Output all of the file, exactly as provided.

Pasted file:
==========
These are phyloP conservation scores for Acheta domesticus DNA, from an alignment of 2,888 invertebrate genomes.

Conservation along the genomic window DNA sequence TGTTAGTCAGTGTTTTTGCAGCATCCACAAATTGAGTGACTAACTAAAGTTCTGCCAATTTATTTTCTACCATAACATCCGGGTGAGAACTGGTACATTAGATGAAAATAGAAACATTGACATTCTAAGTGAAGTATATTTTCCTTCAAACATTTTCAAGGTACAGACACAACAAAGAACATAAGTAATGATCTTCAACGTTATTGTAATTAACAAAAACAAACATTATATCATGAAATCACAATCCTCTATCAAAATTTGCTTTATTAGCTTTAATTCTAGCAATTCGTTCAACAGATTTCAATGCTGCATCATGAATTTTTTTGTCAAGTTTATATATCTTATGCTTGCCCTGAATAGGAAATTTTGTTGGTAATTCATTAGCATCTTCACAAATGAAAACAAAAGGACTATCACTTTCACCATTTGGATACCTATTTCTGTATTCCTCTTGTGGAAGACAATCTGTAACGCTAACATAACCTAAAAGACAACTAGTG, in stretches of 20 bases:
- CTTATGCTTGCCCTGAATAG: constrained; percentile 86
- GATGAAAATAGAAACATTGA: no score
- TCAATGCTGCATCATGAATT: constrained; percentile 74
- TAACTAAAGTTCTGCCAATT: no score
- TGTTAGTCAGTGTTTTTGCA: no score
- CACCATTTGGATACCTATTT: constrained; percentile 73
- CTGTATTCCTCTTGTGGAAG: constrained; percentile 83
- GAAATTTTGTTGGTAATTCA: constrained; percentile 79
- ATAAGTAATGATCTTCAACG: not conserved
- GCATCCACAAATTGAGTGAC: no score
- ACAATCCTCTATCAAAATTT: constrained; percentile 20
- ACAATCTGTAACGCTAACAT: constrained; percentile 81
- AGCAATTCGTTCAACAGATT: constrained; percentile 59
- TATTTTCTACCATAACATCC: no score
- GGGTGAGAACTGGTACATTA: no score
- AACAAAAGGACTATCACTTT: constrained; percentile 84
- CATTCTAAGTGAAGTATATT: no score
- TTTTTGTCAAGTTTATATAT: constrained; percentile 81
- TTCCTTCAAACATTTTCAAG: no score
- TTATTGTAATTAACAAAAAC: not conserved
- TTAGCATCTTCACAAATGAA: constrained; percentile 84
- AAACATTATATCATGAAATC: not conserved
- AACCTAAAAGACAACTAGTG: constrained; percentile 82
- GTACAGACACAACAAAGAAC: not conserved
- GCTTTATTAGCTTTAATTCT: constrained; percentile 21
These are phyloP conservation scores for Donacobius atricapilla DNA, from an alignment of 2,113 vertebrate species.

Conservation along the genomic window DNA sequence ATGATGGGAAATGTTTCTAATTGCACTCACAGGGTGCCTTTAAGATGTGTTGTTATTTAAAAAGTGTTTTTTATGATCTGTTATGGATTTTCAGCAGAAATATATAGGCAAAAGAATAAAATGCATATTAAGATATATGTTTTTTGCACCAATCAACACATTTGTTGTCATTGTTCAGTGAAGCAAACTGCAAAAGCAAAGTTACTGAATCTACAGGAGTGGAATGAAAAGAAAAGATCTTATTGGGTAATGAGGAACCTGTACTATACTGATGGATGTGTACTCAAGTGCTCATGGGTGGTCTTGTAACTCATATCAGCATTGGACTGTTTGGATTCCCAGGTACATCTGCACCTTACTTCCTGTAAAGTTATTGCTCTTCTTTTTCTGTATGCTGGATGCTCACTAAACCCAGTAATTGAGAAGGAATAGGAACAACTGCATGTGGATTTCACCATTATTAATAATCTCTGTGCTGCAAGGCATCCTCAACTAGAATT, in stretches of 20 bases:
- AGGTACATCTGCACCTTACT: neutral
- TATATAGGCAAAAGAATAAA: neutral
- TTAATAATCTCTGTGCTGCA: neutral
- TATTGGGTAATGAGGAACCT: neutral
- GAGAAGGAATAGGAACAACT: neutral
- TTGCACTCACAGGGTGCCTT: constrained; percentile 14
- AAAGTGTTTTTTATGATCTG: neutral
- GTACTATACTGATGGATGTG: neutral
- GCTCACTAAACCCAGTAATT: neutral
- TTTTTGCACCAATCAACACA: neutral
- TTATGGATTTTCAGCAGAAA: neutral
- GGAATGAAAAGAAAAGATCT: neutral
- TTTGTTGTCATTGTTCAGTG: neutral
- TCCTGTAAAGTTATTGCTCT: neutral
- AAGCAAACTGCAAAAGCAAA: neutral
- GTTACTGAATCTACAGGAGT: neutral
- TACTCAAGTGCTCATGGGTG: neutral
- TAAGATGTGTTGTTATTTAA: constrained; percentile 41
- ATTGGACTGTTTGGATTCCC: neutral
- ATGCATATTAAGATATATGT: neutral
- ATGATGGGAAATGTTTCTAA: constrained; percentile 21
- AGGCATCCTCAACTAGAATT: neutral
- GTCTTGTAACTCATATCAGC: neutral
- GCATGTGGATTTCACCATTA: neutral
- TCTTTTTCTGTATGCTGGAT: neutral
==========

These are phyloP conservation scores for Acheta domesticus DNA, from an alignment of 2,888 invertebrate genomes.

Conservation along the genomic window DNA sequence TGTTAGTCAGTGTTTTTGCAGCATCCACAAATTGAGTGACTAACTAAAGTTCTGCCAATTTATTTTCTACCATAACATCCGGGTGAGAACTGGTACATTAGATGAAAATAGAAACATTGACATTCTAAGTGAAGTATATTTTCCTTCAAACATTTTCAAGGTACAGACACAACAAAGAACATAAGTAATGATCTTCAACGTTATTGTAATTAACAAAAACAAACATTATATCATGAAATCACAATCCTCTATCAAAATTTGCTTTATTAGCTTTAATTCTAGCAATTCGTTCAACAGATTTCAATGCTGCATCATGAATTTTTTTGTCAAGTTTATATATCTTATGCTTGCCCTGAATAGGAAATTTTGTTGGTAATTCATTAGCATCTTCACAAATGAAAACAAAAGGACTATCACTTTCACCATTTGGATACCTATTTCTGTATTCCTCTTGTGGAAGACAATCTGTAACGCTAACATAACCTAAAAGACAACTAGTG, in stretches of 20 bases:
- CTTATGCTTGCCCTGAATAG: constrained; percentile 86
- GATGAAAATAGAAACATTGA: no score
- TCAATGCTGCATCATGAATT: constrained; percentile 74
- TAACTAAAGTTCTGCCAATT: no score
- TGTTAGTCAGTGTTTTTGCA: no score
- CACCATTTGGATACCTATTT: constrained; percentile 73
- CTGTATTCCTCTTGTGGAAG: constrained; percentile 83
- GAAATTTTGTTGGTAATTCA: constrained; percentile 79
- ATAAGTAATGATCTTCAACG: not conserved
- GCATCCACAAATTGAGTGAC: no score
- ACAATCCTCTATCAAAATTT: constrained; percentile 20
- ACAATCTGTAACGCTAACAT: constrained; percentile 81
- AGCAATTCGTTCAACAGATT: constrained; percentile 59
- TATTTTCTACCATAACATCC: no score
- GGGTGAGAACTGGTACATTA: no score
- AACAAAAGGACTATCACTTT: constrained; percentile 84
- CATTCTAAGTGAAGTATATT: no score
- TTTTTGTCAAGTTTATATAT: constrained; percentile 81
- TTCCTTCAAACATTTTCAAG: no score
- TTATTGTAATTAACAAAAAC: not conserved
- TTAGCATCTTCACAAATGAA: constrained; percentile 84
- AAACATTATATCATGAAATC: not conserved
- AACCTAAAAGACAACTAGTG: constrained; percentile 82
- GTACAGACACAACAAAGAAC: not conserved
- GCTTTATTAGCTTTAATTCT: constrained; percentile 21
These are phyloP conservation scores for Donacobius atricapilla DNA, from an alignment of 2,113 vertebrate species.

Conservation along the genomic window DNA sequence ATGATGGGAAATGTTTCTAATTGCACTCACAGGGTGCCTTTAAGATGTGTTGTTATTTAAAAAGTGTTTTTTATGATCTGTTATGGATTTTCAGCAGAAATATATAGGCAAAAGAATAAAATGCATATTAAGATATATGTTTTTTGCACCAATCAACACATTTGTTGTCATTGTTCAGTGAAGCAAACTGCAAAAGCAAAGTTACTGAATCTACAGGAGTGGAATGAAAAGAAAAGATCTTATTGGGTAATGAGGAACCTGTACTATACTGATGGATGTGTACTCAAGTGCTCATGGGTGGTCTTGTAACTCATATCAGCATTGGACTGTTTGGATTCCCAGGTACATCTGCACCTTACTTCCTGTAAAGTTATTGCTCTTCTTTTTCTGTATGCTGGATGCTCACTAAACCCAGTAATTGAGAAGGAATAGGAACAACTGCATGTGGATTTCACCATTATTAATAATCTCTGTGCTGCAAGGCATCCTCAACTAGAATT, in stretches of 20 bases:
- AGGTACATCTGCACCTTACT: neutral
- TATATAGGCAAAAGAATAAA: neutral
- TTAATAATCTCTGTGCTGCA: neutral
- TATTGGGTAATGAGGAACCT: neutral
- GAGAAGGAATAGGAACAACT: neutral
- TTGCACTCACAGGGTGCCTT: constrained; percentile 14
- AAAGTGTTTTTTATGATCTG: neutral
- GTACTATACTGATGGATGTG: neutral
- GCTCACTAAACCCAGTAATT: neutral
- TTTTTGCACCAATCAACACA: neutral
- TTATGGATTTTCAGCAGAAA: neutral
- GGAATGAAAAGAAAAGATCT: neutral
- TTTGTTGTCATTGTTCAGTG: neutral
- TCCTGTAAAGTTATTGCTCT: neutral
- AAGCAAACTGCAAAAGCAAA: neutral
- GTTACTGAATCTACAGGAGT: neutral
- TACTCAAGTGCTCATGGGTG: neutral
- TAAGATGTGTTGTTATTTAA: constrained; percentile 41
- ATTGGACTGTTTGGATTCCC: neutral
- ATGCATATTAAGATATATGT: neutral
- ATGATGGGAAATGTTTCTAA: constrained; percentile 21
- AGGCATCCTCAACTAGAATT: neutral
- GTCTTGTAACTCATATCAGC: neutral
- GCATGTGGATTTCACCATTA: neutral
- TCTTTTTCTGTATGCTGGAT: neutral